Brazil’s Coronavirus Outbreak ‘Like A War’ As Deaths Pass 100,000
The coronavirus outbreak in Brazil has been compared to a warzone, after the death toll exceeded more than 100,000.
Fears are growing for the South American country, as the outbreak shows no signs of slowing down.
Around 50,000 people died within three months of the virus landing in Brazil, however that number has doubled in just 50 days, with more than 3 million confirmed cases reported so far.
However, President Jair Bolsonaro is against putting in measures that could affect the economy, and has already opted to reopen shops and restaurants, despite the fact the virus is yet to reach its peak in Brazil.
Bolsonaro has even contracted coronavirus himself, yet has downplayed the severity of the pandemic in public, strongly opposing restrictions put in by state governors and frequently appearing in busy spaces without a face mask.
The country’s uncoordinated response has seen an army general with no experience of public health leading the health ministry, after two physicians left their posts as ministers over disagreements with the president in how best to handle the outbreak.
Bolsonaro has been criticised internationally for referring to COVID-19 as a ‘little flu’ and claiming he recovered thanks to taking anti-malarial drug hydroxychloroquine, despite studies claiming it is ineffective and dangerous.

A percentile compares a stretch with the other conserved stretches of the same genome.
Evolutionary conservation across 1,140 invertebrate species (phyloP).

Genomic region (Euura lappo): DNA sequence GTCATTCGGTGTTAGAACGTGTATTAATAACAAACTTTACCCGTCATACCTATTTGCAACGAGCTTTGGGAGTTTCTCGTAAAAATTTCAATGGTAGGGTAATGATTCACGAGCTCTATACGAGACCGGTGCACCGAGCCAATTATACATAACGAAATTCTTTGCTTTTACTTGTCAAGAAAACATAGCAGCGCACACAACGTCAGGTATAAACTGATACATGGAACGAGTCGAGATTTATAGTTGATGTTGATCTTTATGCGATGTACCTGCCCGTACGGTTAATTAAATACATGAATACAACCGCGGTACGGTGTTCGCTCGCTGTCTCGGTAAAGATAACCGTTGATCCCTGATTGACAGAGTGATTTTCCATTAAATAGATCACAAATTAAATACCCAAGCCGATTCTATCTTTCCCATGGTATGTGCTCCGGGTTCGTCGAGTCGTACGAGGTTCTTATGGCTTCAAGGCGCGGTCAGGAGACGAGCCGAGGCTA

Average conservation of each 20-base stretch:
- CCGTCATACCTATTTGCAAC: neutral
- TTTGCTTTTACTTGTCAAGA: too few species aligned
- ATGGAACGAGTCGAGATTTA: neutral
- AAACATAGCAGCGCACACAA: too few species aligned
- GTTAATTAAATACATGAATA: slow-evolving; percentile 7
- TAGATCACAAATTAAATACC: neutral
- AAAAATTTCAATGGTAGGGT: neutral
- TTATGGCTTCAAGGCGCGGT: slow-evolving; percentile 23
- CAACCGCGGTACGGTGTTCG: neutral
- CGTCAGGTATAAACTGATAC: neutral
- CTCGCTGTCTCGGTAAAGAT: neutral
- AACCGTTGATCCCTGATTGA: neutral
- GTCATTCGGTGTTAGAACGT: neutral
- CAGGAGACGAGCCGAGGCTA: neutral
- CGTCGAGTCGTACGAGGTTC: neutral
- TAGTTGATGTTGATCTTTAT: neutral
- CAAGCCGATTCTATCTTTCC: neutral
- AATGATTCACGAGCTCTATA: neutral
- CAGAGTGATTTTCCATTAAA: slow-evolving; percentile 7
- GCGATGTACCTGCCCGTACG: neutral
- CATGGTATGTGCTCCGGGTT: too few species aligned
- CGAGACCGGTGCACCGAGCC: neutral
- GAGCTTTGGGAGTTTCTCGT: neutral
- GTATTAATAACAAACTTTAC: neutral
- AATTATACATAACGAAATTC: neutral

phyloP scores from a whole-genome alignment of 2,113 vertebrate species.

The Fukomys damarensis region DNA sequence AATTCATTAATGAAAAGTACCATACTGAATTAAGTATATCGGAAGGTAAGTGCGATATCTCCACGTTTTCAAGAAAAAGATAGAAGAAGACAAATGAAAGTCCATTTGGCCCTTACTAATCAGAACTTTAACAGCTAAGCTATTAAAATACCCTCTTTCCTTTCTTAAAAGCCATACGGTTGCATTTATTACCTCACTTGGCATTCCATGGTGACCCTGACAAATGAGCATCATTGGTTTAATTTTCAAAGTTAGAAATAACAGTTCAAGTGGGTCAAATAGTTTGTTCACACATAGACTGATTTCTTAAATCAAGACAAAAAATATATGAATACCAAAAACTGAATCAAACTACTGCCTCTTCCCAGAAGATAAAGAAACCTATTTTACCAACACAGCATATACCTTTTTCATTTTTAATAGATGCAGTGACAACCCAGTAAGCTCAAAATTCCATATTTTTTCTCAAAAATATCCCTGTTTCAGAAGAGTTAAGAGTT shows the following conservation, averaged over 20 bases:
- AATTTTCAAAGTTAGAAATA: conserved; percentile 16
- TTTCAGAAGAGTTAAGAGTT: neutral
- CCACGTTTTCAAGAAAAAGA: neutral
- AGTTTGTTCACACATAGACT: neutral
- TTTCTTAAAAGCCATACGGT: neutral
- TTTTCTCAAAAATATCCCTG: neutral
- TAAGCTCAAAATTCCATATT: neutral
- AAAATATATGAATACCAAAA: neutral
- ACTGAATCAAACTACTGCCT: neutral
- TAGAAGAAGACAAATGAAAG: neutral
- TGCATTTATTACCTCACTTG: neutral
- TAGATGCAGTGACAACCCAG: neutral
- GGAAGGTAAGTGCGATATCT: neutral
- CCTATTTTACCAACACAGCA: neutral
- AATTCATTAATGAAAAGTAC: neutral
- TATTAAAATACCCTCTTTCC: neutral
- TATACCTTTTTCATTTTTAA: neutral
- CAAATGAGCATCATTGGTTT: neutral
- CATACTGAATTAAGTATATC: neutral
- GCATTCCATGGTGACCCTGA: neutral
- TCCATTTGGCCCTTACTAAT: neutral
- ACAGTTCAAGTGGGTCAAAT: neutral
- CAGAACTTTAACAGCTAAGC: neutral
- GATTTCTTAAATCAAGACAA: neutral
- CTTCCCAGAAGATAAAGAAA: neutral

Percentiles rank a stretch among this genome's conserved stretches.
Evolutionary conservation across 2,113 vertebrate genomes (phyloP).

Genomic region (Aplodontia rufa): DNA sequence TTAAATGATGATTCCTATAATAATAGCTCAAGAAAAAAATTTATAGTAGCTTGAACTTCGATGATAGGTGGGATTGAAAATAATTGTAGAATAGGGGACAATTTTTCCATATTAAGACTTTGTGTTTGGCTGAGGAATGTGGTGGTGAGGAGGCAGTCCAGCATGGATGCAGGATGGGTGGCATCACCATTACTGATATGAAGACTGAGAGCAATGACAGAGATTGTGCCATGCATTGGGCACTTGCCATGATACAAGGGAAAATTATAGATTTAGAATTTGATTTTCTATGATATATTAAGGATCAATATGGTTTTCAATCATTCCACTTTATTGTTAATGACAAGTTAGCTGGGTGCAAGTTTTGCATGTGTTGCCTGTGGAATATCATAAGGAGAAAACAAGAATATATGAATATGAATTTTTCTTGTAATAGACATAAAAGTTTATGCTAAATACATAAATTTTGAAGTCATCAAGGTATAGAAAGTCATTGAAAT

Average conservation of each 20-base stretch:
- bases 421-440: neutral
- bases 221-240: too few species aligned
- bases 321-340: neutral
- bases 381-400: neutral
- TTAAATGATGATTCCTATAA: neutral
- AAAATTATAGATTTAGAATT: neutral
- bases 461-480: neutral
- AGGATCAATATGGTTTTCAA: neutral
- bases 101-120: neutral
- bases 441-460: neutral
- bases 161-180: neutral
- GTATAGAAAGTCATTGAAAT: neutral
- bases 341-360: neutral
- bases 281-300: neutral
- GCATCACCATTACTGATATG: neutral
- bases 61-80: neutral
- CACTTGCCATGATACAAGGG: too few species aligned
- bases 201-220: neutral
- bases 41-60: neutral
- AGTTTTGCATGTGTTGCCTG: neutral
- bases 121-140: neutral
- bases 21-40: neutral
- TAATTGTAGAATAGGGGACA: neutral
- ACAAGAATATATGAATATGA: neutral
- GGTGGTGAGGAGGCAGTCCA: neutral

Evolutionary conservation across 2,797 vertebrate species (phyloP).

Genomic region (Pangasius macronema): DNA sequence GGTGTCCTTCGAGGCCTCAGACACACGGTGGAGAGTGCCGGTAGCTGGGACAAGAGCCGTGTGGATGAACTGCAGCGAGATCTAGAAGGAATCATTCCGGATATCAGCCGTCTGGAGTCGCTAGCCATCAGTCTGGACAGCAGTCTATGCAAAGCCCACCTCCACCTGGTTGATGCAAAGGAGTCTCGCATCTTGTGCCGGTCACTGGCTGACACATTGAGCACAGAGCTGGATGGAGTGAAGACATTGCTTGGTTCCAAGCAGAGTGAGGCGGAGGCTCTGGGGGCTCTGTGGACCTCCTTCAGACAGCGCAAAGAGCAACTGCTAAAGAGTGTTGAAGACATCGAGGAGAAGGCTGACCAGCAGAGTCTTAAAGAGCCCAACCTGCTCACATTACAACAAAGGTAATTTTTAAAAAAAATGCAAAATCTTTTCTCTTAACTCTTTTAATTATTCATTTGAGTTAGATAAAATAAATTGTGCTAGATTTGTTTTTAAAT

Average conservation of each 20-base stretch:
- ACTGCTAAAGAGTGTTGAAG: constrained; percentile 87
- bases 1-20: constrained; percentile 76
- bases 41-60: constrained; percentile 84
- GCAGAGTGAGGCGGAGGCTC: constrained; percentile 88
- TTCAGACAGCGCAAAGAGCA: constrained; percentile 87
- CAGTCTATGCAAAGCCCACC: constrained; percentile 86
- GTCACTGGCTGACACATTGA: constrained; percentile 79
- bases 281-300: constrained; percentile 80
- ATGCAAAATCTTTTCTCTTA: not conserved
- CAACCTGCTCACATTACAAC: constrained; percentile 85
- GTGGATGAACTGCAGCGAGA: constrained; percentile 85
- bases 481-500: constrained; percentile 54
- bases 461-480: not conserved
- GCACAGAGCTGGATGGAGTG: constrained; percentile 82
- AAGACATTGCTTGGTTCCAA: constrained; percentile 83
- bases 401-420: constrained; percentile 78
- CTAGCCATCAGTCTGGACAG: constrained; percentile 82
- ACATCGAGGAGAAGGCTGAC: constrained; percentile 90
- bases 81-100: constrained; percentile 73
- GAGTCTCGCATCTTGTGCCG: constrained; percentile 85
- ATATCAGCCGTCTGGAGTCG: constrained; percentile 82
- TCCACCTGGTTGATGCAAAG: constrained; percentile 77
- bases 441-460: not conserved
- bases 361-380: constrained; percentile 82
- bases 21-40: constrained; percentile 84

Dr José Davi Urbaez, a senior member of the Infectious Diseases Society, told Reuters, via BBC:
We should be living in despair, because this is a tragedy like a world war. But Brazil is under collective anaesthesia.
The government’s message today is: ‘Catch your coronavirus and if it’s serious, there is intensive care.’ That sums up our policy today.
At the time of writing, Brazil had recorded 100,477 coronavirus-related deaths and 3,012,412 recorded cases, according to the country’s health ministry. However, it’s widely believed that there is insufficient testing over there, which would suggest there are far more cases going unrecorded.
The United States is the only country to have recorded a higher number of cases, however President Donald Trump has defended this by insisting that this is because they are doing a lot more testing than any other country, and therefore bringing up more positive results.
At the moment, the pandemic seems to be easing a little in São Paulo, while cases are accelerating in the countryside, most notably in southern and western states.
On Saturday, August 8, 1,000 red balloons were released into the sky from Rio’s Copacabana beach, in memory of those who have lost their lives to the virus.
If you have experienced a bereavement and would like to speak with someone in confidence contact Cruse Bereavement Care via their national helpline on 0808 808 1677.
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